Visit MaineToday's profile on Pinterest.

About The Author


Bob Keyes

Bob Keyes has written about the arts in Maine since 2002. He’s never been much an artist himself, other than singing in junior high school chorus and acting in a few musicals. But he’s attended museums, theaters, clubs and concert halls all his life, and cites Bob Dylan as most influential artist of any kind since Picasso. He lives in Berwick.

Send an email | Read more from Bob

Posted: October 9, 2017

Watch monks make a sand painting at St. Joe’s

Written by: Bob Keyes
Tibetan monks will demonstrate the art of sand painting next week at St. Joseph’s College in Standish. Photo courtesy of Mystical Arts of Tibet

Tibetan monks will demonstrate the art of sand painting next week at St. Joseph’s College in Standish.
Photo courtesy of Mystical Arts of Tibet

A group of monks representing the Mystical Arts of Tibet will be in Maine next week to demonstrate the ancient art of sand painting, which is also an expression of prayer. Over four days beginning Monday at St. Joseph’s College in Standish, the monks will create a painting with colored sand, laying into place millions of grains of sand in a painstaking process. In the Tibetan language, this art is called “dul-tson-kyil-khor,” which means “mandala of colored powders.”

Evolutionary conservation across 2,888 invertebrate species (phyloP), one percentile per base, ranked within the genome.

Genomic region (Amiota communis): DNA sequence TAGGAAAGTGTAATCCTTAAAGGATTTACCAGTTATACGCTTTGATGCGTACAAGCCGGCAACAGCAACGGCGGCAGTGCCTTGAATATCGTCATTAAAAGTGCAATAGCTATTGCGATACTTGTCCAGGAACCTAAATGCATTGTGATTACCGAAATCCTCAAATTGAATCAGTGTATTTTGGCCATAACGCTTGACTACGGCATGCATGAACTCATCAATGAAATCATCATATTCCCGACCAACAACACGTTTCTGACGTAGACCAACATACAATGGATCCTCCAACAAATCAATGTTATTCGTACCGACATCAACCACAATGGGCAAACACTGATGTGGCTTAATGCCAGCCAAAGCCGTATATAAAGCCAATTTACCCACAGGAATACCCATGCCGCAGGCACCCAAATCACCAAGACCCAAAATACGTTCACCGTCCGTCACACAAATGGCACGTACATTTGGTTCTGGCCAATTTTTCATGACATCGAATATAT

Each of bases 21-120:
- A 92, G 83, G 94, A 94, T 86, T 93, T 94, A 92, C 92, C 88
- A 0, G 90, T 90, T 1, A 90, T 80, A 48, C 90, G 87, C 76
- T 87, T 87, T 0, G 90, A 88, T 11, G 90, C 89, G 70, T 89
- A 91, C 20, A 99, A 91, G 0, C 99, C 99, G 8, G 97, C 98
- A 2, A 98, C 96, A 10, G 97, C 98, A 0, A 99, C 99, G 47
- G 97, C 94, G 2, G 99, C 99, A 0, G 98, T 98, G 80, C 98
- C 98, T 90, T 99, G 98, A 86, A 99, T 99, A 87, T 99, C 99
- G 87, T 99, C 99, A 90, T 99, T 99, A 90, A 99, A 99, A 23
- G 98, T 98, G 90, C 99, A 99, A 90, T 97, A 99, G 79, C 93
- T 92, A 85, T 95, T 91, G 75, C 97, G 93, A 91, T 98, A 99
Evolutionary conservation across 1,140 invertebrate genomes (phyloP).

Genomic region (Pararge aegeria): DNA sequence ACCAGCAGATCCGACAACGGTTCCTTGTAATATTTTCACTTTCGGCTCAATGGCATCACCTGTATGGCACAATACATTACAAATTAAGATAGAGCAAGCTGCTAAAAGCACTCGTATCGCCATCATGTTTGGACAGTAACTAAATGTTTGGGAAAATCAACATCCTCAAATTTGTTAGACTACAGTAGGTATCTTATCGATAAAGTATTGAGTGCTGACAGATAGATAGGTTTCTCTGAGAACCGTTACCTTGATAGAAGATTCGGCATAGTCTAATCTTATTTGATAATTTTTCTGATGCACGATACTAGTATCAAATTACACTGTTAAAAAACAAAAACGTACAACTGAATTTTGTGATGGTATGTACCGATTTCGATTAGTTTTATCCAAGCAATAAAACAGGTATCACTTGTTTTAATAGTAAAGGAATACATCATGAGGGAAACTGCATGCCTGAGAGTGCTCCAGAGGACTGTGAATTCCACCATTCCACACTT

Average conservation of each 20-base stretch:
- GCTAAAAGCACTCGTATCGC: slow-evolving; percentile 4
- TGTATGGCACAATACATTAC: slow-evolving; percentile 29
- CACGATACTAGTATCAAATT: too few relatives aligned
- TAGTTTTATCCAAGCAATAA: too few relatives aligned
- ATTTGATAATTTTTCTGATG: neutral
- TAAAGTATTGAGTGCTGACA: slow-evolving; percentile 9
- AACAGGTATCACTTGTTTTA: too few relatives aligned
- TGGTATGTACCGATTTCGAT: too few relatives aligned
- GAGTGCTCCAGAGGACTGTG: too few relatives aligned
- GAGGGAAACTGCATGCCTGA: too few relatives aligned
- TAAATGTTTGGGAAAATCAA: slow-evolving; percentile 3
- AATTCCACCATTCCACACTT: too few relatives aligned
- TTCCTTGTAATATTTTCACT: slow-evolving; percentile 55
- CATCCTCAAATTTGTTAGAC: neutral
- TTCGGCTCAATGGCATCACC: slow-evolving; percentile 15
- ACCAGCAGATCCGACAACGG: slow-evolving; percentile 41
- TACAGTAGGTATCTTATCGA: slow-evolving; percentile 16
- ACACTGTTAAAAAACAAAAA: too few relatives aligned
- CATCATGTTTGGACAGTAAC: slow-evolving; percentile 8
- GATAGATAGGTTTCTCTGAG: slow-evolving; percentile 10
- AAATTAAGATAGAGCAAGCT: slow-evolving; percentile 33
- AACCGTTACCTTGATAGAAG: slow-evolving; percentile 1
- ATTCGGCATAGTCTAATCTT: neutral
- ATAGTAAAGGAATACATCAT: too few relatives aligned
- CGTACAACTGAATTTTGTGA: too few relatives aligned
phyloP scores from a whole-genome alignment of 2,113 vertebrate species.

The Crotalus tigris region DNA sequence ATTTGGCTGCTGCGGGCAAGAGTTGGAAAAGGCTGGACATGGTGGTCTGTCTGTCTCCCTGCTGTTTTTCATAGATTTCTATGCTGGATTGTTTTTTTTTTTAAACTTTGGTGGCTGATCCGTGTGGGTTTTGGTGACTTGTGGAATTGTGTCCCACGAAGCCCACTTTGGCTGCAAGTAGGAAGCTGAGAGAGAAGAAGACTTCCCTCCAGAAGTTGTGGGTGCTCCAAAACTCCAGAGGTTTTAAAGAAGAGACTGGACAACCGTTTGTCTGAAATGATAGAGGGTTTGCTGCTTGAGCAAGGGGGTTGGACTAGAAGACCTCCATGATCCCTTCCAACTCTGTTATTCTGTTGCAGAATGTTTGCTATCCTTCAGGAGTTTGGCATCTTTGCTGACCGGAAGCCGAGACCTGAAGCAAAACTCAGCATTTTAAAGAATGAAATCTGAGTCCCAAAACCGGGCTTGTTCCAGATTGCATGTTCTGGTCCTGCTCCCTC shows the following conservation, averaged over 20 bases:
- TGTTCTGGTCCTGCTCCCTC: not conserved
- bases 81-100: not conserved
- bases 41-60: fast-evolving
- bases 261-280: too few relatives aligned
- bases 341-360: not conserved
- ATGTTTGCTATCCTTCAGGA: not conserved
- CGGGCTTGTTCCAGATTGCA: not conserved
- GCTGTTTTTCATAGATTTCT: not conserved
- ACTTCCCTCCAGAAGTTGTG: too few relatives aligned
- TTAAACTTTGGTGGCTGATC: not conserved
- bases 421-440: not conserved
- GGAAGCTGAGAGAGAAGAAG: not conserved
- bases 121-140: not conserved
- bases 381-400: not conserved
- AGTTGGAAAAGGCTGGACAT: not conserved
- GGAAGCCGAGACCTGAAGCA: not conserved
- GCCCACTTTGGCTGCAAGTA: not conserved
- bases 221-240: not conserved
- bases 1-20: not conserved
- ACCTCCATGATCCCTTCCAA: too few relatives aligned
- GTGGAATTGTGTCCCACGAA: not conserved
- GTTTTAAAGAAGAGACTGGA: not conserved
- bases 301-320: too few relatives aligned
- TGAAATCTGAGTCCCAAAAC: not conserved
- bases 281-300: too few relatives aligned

The monks are part of the Drepung Loseling Monastery in Atlanta. They travel across country to promote world peace and healing by sharing Tibet’s cultural traditions with modern audiences. The sand-painted mandala is an ancient tool for healing the earth and its inhabitants. The demonstration offers an opportunity to witness a sacred tradition, said Geshe Loden, a spokesperson for the monastery.

Their appearance coincides with the opening of the Center for Faith and Spirituality at Saint Joseph’s, which the college hopes will provide space and opportunity for spiritual development.

The public is welcome to watch the monks as they create their painting, which will take place in the Stone Barn. The barn is across Whites Bridge Road from the main campus entrance.

The process begins at 1 p.m. Monday with an opening ceremony that includes an invocation, blessing and music. The monks will work on their creation until 6 p.m. Monday, then resume from 10 a.m. to 6 p.m. Tuesday, Wednesday and Thursday. The demonstration will end with a closing ceremony from 5 to 6 p.m. Thursday.

When the painting is complete and the exhibition closes, the sand painting will be deconstructed.

“People are always sad to see that,” Loden said. “They ask, why are you destroying it when it takes so much time to create? Everything is impermanent.”

The sand is placed in an urn, and half is distributed to the audience during the closing ceremony. The other half goes into a nearby body of water, which carries the healing blessings to the ocean and throughout the world, Loden said.

“It’s part of the cycle of blessing,” he said.

Mandala sand painting

WHEN: Opening ceremony 1 p.m. Monday; 10 to 6 p.m. Tuesday, Wednesday and Thursday; closing ceremony at 5 p.m. Thursday
WHERE: Stone Barn, St. Joseph’s College, 278 Whites Bridge Road, Standish

Up Next: